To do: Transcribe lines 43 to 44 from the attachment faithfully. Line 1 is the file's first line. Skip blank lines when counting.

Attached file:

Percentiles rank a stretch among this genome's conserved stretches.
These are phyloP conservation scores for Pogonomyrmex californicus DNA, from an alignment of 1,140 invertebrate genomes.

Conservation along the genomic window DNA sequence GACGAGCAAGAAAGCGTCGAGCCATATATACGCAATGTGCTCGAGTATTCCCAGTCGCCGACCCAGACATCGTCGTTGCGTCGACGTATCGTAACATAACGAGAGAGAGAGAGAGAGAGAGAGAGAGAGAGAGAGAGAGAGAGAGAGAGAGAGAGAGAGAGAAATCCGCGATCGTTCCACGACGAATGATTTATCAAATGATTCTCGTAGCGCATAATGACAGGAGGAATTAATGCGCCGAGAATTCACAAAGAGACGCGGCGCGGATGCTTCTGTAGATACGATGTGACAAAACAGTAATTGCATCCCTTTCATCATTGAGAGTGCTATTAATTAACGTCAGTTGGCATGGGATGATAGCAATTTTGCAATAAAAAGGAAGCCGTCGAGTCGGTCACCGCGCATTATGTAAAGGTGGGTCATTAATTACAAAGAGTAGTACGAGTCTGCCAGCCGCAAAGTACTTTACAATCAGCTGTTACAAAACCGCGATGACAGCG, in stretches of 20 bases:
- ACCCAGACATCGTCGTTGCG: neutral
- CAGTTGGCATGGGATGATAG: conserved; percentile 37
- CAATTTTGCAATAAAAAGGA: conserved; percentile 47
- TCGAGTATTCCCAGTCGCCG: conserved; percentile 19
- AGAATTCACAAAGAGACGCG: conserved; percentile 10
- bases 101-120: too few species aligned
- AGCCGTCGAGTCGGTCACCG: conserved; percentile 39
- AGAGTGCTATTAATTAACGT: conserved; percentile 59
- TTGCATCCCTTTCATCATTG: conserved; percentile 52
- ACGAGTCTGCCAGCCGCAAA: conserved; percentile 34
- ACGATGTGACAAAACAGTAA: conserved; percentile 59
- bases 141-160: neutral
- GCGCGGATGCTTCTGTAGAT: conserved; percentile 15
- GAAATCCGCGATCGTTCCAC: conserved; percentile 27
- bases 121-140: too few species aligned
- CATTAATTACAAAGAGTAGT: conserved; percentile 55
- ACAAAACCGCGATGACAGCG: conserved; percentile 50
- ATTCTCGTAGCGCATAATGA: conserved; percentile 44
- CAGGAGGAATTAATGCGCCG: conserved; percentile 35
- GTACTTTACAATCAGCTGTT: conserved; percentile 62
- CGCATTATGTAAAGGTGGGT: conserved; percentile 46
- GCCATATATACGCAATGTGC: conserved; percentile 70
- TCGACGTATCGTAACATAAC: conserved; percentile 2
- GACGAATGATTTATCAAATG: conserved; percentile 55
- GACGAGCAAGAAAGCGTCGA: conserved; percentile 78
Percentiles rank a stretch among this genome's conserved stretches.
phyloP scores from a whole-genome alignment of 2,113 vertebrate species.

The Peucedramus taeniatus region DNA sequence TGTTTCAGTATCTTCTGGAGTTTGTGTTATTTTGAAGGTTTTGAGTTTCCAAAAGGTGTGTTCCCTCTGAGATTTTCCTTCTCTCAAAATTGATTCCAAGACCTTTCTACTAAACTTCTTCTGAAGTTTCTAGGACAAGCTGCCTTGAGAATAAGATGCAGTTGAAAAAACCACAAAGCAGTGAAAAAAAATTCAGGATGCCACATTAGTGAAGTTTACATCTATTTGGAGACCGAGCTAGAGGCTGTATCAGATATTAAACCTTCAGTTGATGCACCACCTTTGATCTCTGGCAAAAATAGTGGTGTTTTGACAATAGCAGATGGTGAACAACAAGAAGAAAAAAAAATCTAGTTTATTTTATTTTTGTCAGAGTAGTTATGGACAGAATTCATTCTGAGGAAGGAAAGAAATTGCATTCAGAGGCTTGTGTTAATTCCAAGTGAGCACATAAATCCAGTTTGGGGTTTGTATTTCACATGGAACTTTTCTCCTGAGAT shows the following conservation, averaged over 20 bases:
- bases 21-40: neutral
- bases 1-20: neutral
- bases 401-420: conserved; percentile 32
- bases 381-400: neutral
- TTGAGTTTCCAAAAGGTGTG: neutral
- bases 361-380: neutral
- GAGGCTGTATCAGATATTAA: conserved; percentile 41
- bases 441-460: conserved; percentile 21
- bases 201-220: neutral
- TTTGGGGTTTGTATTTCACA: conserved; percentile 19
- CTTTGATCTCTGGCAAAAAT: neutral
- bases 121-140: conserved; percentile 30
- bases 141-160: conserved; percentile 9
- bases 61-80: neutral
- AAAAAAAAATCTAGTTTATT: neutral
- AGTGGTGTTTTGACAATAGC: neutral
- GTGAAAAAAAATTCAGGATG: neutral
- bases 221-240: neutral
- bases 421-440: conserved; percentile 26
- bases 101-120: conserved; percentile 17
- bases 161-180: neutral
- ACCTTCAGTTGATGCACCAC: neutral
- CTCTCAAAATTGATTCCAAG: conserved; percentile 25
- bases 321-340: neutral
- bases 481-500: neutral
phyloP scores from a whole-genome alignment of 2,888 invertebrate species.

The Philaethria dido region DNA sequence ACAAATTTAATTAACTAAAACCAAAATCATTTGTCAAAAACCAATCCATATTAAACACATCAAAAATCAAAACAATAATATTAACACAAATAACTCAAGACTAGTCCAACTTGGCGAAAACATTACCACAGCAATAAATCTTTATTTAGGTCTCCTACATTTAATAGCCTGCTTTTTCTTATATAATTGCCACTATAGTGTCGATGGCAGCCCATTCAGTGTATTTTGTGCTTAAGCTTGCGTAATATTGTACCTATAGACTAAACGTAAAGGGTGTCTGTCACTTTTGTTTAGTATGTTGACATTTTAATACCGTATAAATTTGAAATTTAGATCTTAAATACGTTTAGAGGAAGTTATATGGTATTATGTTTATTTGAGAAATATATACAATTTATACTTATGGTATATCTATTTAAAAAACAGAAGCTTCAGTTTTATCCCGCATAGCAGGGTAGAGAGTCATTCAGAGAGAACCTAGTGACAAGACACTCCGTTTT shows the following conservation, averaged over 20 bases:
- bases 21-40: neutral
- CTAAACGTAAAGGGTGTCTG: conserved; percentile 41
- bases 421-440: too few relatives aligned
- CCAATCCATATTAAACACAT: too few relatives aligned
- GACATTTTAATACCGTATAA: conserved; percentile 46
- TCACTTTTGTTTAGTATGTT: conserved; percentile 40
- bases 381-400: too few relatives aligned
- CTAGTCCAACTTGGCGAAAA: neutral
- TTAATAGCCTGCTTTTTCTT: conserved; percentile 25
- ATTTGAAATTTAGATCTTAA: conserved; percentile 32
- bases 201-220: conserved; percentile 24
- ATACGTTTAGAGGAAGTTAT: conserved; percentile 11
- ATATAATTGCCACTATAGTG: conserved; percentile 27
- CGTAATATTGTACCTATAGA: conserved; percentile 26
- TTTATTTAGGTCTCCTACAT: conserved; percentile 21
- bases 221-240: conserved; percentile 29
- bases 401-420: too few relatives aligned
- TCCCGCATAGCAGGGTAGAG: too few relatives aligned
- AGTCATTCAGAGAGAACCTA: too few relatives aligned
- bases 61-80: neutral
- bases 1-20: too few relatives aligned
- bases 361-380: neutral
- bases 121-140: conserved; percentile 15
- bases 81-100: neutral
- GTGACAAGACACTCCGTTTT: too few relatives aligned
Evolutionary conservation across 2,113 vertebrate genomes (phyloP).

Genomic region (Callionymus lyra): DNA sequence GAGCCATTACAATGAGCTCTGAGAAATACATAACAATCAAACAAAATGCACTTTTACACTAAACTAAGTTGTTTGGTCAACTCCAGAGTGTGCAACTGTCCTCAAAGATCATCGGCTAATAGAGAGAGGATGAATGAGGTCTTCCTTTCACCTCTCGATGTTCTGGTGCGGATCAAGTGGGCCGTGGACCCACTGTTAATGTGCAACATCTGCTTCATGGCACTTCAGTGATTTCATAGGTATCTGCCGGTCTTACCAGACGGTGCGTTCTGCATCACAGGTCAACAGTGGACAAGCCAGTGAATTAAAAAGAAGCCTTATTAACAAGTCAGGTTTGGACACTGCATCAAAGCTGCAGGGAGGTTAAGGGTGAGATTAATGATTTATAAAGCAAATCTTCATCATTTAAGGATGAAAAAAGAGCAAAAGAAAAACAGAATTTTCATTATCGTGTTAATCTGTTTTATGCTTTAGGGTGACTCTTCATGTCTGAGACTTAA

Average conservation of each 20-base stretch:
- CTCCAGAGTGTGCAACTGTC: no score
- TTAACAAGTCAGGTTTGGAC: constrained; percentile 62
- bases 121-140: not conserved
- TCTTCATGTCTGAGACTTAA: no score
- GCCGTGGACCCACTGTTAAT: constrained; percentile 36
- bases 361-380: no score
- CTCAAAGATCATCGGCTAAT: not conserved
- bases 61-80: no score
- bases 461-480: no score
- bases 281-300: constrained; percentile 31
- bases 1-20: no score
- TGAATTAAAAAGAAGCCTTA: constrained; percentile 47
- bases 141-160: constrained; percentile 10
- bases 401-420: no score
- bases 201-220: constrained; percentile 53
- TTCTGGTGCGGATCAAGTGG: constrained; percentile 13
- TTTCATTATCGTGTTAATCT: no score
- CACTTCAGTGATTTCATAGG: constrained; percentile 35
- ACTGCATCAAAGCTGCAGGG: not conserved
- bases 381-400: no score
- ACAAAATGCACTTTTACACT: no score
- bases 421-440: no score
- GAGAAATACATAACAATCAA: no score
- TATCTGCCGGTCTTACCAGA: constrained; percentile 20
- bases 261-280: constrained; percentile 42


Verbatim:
- bases 121-140: conserved; percentile 30
- bases 141-160: conserved; percentile 9